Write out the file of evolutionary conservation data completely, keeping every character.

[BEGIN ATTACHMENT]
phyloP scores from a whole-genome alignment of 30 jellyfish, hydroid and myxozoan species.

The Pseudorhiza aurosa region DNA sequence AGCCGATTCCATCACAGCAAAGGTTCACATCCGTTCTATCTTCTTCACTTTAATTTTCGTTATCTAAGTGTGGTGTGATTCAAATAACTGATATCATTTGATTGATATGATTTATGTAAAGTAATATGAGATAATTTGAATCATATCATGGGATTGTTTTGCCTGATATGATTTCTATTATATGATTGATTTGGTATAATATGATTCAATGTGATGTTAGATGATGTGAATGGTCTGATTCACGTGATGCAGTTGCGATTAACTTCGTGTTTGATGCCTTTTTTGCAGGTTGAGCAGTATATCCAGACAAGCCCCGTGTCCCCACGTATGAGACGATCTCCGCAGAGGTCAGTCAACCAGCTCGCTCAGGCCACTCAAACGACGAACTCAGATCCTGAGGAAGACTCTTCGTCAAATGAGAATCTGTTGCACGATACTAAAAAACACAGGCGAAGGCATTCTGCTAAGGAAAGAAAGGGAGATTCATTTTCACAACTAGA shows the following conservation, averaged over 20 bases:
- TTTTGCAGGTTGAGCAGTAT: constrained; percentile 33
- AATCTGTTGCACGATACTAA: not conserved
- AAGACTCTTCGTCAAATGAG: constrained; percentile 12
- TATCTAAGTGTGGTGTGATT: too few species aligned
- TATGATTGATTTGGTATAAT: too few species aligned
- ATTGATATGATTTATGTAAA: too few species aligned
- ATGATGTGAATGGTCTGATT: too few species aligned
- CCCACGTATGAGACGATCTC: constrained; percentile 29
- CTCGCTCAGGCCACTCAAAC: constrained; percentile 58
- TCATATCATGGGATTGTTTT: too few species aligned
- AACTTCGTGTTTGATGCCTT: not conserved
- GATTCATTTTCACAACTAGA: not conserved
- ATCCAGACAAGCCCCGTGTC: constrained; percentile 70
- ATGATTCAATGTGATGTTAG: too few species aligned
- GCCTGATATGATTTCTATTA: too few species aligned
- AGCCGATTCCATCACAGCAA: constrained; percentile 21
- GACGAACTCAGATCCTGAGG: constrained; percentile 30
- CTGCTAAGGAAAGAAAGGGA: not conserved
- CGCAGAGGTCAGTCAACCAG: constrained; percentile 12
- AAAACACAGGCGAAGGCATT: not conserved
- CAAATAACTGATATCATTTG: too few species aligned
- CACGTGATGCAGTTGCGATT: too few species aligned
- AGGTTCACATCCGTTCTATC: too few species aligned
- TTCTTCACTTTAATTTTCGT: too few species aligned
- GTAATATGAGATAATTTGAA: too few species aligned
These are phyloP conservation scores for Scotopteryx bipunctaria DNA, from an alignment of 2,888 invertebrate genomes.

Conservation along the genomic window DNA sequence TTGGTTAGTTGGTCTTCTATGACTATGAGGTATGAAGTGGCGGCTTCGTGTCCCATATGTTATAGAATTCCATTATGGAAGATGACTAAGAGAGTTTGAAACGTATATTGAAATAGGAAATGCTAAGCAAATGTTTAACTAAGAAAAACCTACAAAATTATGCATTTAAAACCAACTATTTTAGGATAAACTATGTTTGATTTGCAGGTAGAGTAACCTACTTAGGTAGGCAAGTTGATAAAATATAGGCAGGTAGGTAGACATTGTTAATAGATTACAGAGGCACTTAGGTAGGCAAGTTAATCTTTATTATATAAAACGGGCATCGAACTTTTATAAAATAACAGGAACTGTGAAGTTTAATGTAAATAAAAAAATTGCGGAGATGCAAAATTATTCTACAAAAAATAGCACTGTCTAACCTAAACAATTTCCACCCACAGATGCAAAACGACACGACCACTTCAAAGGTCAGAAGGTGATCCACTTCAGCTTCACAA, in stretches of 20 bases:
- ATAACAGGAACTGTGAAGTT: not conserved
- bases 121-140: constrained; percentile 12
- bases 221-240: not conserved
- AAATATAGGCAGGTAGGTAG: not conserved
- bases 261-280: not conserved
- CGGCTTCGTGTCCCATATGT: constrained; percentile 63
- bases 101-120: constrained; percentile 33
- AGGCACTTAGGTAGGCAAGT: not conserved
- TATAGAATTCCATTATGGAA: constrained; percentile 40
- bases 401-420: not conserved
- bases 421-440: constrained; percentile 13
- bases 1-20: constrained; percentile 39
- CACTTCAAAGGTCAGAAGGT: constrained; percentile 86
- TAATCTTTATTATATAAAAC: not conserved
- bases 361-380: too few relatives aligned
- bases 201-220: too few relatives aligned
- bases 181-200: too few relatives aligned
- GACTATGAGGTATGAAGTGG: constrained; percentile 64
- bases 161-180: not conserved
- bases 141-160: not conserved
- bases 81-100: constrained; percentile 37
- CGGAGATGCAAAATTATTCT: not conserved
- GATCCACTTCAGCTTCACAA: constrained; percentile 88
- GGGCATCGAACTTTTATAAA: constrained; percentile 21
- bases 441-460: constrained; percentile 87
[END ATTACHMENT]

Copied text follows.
phyloP scores from a whole-genome alignment of 30 jellyfish, hydroid and myxozoan species.

The Pseudorhiza aurosa region DNA sequence AGCCGATTCCATCACAGCAAAGGTTCACATCCGTTCTATCTTCTTCACTTTAATTTTCGTTATCTAAGTGTGGTGTGATTCAAATAACTGATATCATTTGATTGATATGATTTATGTAAAGTAATATGAGATAATTTGAATCATATCATGGGATTGTTTTGCCTGATATGATTTCTATTATATGATTGATTTGGTATAATATGATTCAATGTGATGTTAGATGATGTGAATGGTCTGATTCACGTGATGCAGTTGCGATTAACTTCGTGTTTGATGCCTTTTTTGCAGGTTGAGCAGTATATCCAGACAAGCCCCGTGTCCCCACGTATGAGACGATCTCCGCAGAGGTCAGTCAACCAGCTCGCTCAGGCCACTCAAACGACGAACTCAGATCCTGAGGAAGACTCTTCGTCAAATGAGAATCTGTTGCACGATACTAAAAAACACAGGCGAAGGCATTCTGCTAAGGAAAGAAAGGGAGATTCATTTTCACAACTAGA shows the following conservation, averaged over 20 bases:
- TTTTGCAGGTTGAGCAGTAT: constrained; percentile 33
- AATCTGTTGCACGATACTAA: not conserved
- AAGACTCTTCGTCAAATGAG: constrained; percentile 12
- TATCTAAGTGTGGTGTGATT: too few species aligned
- TATGATTGATTTGGTATAAT: too few species aligned
- ATTGATATGATTTATGTAAA: too few species aligned
- ATGATGTGAATGGTCTGATT: too few species aligned
- CCCACGTATGAGACGATCTC: constrained; percentile 29
- CTCGCTCAGGCCACTCAAAC: constrained; percentile 58
- TCATATCATGGGATTGTTTT: too few species aligned
- AACTTCGTGTTTGATGCCTT: not conserved
- GATTCATTTTCACAACTAGA: not conserved
- ATCCAGACAAGCCCCGTGTC: constrained; percentile 70
- ATGATTCAATGTGATGTTAG: too few species aligned
- GCCTGATATGATTTCTATTA: too few species aligned
- AGCCGATTCCATCACAGCAA: constrained; percentile 21
- GACGAACTCAGATCCTGAGG: constrained; percentile 30
- CTGCTAAGGAAAGAAAGGGA: not conserved
- CGCAGAGGTCAGTCAACCAG: constrained; percentile 12
- AAAACACAGGCGAAGGCATT: not conserved
- CAAATAACTGATATCATTTG: too few species aligned
- CACGTGATGCAGTTGCGATT: too few species aligned
- AGGTTCACATCCGTTCTATC: too few species aligned
- TTCTTCACTTTAATTTTCGT: too few species aligned
- GTAATATGAGATAATTTGAA: too few species aligned
These are phyloP conservation scores for Scotopteryx bipunctaria DNA, from an alignment of 2,888 invertebrate genomes.

Conservation along the genomic window DNA sequence TTGGTTAGTTGGTCTTCTATGACTATGAGGTATGAAGTGGCGGCTTCGTGTCCCATATGTTATAGAATTCCATTATGGAAGATGACTAAGAGAGTTTGAAACGTATATTGAAATAGGAAATGCTAAGCAAATGTTTAACTAAGAAAAACCTACAAAATTATGCATTTAAAACCAACTATTTTAGGATAAACTATGTTTGATTTGCAGGTAGAGTAACCTACTTAGGTAGGCAAGTTGATAAAATATAGGCAGGTAGGTAGACATTGTTAATAGATTACAGAGGCACTTAGGTAGGCAAGTTAATCTTTATTATATAAAACGGGCATCGAACTTTTATAAAATAACAGGAACTGTGAAGTTTAATGTAAATAAAAAAATTGCGGAGATGCAAAATTATTCTACAAAAAATAGCACTGTCTAACCTAAACAATTTCCACCCACAGATGCAAAACGACACGACCACTTCAAAGGTCAGAAGGTGATCCACTTCAGCTTCACAA, in stretches of 20 bases:
- ATAACAGGAACTGTGAAGTT: not conserved
- bases 121-140: constrained; percentile 12
- bases 221-240: not conserved
- AAATATAGGCAGGTAGGTAG: not conserved
- bases 261-280: not conserved
- CGGCTTCGTGTCCCATATGT: constrained; percentile 63
- bases 101-120: constrained; percentile 33
- AGGCACTTAGGTAGGCAAGT: not conserved
- TATAGAATTCCATTATGGAA: constrained; percentile 40
- bases 401-420: not conserved
- bases 421-440: constrained; percentile 13
- bases 1-20: constrained; percentile 39
- CACTTCAAAGGTCAGAAGGT: constrained; percentile 86
- TAATCTTTATTATATAAAAC: not conserved
- bases 361-380: too few relatives aligned
- bases 201-220: too few relatives aligned
- bases 181-200: too few relatives aligned
- GACTATGAGGTATGAAGTGG: constrained; percentile 64
- bases 161-180: not conserved
- bases 141-160: not conserved
- bases 81-100: constrained; percentile 37
- CGGAGATGCAAAATTATTCT: not conserved
- GATCCACTTCAGCTTCACAA: constrained; percentile 88
- GGGCATCGAACTTTTATAAA: constrained; percentile 21
- bases 441-460: constrained; percentile 87